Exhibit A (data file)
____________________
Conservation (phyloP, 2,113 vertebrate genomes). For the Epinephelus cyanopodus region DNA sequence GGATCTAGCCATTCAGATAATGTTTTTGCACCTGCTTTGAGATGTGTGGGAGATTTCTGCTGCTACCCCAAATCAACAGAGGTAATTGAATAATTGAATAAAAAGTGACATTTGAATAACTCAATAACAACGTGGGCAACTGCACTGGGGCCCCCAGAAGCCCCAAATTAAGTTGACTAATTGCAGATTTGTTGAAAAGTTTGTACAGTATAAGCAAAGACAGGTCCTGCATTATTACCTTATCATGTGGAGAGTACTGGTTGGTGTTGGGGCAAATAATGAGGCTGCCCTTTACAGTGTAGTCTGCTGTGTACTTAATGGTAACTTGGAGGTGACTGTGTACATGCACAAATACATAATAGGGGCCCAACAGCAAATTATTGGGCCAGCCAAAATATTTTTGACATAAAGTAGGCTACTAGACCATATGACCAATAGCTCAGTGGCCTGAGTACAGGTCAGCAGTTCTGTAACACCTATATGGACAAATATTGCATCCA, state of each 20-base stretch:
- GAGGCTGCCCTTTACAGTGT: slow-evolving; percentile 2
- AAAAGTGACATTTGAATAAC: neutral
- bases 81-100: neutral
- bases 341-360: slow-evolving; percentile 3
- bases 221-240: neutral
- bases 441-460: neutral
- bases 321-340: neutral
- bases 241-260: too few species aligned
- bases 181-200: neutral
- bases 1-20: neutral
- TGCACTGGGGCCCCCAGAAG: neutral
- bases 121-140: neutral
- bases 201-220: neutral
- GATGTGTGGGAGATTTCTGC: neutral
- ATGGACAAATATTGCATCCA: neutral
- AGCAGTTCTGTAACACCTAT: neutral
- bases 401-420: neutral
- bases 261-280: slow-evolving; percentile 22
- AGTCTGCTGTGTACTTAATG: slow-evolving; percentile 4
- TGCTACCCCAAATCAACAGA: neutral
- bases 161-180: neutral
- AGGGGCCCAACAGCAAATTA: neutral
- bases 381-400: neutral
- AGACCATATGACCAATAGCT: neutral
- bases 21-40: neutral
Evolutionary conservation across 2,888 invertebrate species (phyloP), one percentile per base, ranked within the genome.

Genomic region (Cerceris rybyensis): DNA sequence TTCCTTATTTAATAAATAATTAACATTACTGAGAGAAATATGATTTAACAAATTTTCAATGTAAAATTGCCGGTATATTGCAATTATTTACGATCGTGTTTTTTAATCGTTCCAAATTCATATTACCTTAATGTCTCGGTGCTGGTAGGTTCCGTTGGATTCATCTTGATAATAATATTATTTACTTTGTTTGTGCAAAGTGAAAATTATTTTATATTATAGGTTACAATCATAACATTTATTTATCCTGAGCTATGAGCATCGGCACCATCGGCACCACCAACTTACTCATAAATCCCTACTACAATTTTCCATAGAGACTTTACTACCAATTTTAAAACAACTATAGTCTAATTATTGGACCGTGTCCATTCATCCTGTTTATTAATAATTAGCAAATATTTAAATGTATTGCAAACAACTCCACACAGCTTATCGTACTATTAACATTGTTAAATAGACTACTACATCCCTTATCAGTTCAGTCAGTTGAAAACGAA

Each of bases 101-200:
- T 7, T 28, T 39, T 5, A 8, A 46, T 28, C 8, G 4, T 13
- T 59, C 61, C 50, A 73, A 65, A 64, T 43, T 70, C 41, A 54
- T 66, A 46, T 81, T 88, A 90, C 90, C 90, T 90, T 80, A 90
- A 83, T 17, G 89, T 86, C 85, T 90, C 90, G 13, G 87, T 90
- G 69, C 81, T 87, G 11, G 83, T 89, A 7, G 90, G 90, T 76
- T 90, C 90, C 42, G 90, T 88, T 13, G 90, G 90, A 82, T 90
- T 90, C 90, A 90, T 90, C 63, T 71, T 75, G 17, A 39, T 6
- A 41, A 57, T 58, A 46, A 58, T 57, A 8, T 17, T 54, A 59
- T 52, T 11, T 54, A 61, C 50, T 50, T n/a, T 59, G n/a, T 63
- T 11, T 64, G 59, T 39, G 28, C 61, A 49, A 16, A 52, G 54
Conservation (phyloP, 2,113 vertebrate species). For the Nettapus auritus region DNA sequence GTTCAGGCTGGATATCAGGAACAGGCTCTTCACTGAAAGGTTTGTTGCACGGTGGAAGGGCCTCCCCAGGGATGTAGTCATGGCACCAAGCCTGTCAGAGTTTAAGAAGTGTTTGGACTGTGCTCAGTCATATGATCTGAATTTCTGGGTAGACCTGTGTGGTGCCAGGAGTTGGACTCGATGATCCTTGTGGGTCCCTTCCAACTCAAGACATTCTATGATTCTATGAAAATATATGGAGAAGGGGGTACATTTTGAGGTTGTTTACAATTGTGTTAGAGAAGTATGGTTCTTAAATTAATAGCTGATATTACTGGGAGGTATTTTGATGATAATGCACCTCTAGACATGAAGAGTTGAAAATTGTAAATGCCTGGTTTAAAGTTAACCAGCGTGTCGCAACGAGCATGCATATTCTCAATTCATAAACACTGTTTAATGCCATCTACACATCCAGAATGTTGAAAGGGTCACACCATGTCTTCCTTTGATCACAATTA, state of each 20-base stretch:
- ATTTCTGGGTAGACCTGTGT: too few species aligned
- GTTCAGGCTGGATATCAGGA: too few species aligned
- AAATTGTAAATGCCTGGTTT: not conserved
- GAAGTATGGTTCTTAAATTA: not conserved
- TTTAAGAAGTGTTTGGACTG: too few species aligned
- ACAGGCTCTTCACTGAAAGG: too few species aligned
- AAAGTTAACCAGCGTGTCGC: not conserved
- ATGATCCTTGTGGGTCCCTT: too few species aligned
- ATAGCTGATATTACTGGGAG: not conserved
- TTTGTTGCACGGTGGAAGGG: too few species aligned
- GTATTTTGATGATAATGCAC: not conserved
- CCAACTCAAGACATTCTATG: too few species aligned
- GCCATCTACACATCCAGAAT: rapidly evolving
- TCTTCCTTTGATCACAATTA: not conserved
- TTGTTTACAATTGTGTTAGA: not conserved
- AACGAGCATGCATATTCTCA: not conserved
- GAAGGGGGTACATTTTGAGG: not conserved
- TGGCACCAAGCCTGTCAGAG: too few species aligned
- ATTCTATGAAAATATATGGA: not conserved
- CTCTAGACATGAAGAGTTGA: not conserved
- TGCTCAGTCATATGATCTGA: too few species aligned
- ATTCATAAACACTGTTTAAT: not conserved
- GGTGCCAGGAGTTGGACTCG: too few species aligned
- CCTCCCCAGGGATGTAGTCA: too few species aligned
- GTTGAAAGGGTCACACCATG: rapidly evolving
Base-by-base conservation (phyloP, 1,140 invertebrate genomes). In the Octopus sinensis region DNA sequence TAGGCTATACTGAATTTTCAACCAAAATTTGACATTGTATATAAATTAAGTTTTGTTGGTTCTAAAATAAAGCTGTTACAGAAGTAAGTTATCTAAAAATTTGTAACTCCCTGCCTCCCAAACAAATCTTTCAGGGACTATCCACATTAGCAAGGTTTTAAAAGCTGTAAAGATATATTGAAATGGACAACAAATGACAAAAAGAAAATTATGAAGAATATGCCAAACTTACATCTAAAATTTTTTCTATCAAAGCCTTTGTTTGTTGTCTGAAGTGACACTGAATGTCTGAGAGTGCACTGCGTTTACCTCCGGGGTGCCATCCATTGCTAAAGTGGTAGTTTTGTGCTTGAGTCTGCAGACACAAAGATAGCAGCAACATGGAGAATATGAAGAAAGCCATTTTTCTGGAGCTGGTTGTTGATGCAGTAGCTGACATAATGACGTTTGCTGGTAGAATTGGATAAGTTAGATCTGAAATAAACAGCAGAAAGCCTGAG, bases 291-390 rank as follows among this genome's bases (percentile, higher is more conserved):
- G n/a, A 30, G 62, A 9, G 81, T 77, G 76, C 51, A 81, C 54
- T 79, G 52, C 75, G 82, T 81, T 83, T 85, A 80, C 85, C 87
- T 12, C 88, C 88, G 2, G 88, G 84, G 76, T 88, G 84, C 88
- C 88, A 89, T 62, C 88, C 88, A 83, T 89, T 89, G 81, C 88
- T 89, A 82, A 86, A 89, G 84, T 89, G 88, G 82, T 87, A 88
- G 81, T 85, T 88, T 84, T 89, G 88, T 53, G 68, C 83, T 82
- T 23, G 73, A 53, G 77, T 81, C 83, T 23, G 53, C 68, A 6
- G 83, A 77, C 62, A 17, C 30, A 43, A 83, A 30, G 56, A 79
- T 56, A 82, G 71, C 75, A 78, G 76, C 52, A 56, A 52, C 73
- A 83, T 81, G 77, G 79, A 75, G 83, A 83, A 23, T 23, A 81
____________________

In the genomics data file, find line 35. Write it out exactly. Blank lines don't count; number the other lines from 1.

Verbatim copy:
- T 90, C 90, C 42, G 90, T 88, T 13, G 90, G 90, A 82, T 90